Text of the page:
How much compression you’ll want to apply depends entirely on the type of instrument or genre of music you’re working with. You wouldn’t use the same compression settings on a face melting guitar solo as you would a violin melody, or the same set up on a drum track as you would on a vocal track…

By far the most important thing to remember – especially if you’re just getting to grips with compression – is make sure you don’t over-compress and leave your tracks or project sounding squashed or lifeless.

 

How Does It Work?

Much like the version found in earlier iterations of Apple’s entry level DAW, Garageband 10.0.3’s built in compressor is intuitive and simple to use.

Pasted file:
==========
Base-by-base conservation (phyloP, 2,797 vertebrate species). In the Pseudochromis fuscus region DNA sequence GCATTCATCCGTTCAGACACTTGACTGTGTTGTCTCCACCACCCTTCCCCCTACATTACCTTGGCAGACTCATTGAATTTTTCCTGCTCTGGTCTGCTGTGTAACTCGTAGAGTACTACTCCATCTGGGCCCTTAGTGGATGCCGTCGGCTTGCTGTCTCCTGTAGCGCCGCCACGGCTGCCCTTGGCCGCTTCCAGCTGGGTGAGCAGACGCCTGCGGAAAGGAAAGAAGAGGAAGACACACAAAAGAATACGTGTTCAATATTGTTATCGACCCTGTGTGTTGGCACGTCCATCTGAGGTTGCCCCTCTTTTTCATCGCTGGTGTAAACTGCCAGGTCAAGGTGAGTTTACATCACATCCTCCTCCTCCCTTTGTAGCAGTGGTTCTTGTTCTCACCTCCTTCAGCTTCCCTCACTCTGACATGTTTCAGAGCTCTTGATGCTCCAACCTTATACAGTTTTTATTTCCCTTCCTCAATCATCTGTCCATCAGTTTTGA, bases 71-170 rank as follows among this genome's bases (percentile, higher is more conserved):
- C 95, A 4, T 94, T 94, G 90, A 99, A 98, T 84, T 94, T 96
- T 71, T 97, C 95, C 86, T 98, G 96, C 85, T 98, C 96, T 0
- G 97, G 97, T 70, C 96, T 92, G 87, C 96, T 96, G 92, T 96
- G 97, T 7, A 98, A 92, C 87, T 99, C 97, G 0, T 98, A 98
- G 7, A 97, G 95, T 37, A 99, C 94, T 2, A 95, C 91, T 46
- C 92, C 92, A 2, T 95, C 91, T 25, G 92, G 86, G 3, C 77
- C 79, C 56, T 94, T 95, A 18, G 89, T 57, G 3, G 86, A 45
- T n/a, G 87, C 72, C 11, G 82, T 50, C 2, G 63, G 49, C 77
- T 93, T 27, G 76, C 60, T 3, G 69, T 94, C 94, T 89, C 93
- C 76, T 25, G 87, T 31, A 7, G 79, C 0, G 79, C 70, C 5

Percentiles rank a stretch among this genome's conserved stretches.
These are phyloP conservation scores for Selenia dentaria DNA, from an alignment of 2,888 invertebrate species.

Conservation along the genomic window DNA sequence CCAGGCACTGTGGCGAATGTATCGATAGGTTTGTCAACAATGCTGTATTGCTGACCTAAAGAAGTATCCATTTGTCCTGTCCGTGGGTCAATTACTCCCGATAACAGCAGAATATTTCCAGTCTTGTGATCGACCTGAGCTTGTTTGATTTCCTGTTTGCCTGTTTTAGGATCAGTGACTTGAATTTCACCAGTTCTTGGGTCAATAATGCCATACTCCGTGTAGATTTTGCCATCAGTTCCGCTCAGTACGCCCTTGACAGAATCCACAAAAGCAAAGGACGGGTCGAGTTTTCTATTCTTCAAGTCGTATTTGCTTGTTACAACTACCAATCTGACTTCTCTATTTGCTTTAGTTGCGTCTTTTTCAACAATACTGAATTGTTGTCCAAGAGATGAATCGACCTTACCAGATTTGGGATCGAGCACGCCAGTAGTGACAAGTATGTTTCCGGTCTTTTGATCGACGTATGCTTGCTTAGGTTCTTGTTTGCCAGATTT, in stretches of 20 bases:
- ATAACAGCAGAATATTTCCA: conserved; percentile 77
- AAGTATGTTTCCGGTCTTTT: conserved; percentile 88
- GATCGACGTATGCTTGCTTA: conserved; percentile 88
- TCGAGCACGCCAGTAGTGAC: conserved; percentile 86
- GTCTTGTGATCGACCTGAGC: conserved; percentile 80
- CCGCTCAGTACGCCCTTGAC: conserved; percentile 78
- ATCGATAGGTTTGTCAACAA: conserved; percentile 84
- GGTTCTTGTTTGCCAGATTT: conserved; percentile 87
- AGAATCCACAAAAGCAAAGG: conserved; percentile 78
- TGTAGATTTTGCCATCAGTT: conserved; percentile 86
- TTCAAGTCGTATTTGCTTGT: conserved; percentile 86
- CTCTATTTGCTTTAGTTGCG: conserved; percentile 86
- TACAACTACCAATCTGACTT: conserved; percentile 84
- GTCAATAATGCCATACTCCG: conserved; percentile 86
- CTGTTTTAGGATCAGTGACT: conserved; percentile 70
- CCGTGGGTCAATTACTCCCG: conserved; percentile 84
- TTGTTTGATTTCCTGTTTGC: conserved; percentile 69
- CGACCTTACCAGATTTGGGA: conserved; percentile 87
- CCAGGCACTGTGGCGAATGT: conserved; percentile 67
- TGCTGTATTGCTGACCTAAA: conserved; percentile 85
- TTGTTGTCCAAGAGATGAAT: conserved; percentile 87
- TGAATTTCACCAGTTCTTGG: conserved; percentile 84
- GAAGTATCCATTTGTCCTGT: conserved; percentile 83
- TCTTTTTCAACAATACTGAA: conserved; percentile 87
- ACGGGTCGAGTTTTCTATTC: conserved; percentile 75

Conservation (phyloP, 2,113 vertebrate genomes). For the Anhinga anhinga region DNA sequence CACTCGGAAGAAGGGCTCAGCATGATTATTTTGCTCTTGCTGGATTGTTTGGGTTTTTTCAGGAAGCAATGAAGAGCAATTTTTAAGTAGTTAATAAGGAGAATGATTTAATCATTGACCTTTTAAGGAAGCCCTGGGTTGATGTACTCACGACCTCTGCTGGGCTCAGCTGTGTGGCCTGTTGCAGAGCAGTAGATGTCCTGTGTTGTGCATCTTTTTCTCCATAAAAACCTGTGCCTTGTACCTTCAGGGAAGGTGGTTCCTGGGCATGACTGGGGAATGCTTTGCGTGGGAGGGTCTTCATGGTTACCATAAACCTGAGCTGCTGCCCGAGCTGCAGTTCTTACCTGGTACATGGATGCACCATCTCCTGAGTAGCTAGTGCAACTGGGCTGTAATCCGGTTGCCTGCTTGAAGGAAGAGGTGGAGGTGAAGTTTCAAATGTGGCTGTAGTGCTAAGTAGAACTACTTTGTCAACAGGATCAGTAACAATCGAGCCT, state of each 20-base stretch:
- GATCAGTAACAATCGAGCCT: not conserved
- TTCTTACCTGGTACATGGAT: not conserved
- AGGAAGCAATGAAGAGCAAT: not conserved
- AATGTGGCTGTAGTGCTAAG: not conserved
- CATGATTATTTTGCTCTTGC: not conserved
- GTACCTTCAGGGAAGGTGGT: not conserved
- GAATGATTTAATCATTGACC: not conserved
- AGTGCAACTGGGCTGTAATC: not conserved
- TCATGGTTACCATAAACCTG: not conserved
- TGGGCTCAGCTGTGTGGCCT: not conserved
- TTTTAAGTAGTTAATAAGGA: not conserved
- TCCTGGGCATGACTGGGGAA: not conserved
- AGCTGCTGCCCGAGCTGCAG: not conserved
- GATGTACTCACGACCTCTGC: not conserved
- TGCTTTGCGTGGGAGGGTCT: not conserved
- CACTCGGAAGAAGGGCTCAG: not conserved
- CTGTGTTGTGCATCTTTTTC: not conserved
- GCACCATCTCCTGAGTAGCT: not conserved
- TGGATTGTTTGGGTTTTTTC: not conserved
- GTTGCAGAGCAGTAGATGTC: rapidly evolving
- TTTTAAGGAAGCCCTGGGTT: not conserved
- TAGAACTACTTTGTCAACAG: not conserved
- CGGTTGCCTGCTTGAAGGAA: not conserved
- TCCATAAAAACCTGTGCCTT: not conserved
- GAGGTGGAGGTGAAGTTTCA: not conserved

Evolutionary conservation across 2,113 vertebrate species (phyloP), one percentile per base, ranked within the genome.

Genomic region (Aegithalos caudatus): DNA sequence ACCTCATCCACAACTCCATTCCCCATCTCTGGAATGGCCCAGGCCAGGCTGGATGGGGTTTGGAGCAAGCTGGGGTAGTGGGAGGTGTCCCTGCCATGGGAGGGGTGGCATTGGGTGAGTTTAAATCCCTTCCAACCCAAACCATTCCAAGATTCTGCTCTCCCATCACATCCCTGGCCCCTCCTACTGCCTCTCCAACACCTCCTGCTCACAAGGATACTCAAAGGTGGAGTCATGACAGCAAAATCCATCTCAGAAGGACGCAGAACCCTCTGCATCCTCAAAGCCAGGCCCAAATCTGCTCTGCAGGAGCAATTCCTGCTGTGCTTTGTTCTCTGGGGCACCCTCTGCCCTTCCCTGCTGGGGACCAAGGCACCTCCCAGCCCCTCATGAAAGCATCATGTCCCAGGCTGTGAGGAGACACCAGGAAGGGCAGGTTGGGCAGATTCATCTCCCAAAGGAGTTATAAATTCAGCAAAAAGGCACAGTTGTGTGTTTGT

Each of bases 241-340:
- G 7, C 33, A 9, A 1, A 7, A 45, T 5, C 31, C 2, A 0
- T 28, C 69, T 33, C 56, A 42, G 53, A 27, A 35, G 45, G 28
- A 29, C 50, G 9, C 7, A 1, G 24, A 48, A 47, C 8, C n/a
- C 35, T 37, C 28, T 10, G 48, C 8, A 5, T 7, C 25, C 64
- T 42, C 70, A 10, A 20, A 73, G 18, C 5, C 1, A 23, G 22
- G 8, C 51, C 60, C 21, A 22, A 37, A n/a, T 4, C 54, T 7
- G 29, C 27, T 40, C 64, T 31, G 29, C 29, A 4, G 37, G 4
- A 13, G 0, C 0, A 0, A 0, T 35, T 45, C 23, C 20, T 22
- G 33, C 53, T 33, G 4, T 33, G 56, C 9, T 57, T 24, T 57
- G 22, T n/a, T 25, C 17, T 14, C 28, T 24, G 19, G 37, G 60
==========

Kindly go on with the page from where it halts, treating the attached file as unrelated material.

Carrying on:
Garageband compressor smart control window

You can find it in the plug-ins drop down menu within Garageband’s Smart Controls window.

 

There are 4 main settings for you to fiddle with:

 

Garageband 10.0.3 compressor

 

 

Threshold

The threshold controls the point at which the compression kicks in. When you click on the up/down arrows or adjust the slider a decibel (db) level is displayed. Any sound above this db level will be compressed.

Do you only want the louder sounds in your track compressed? Or do you want to really ‘level out’ your sound by setting the threshold at a lower volume?

 

 

Ratio

The ratio determines how much volume to reduce. The higher the ratio, the more volume is reduced and squished, while a lower ratio will reduce less volume.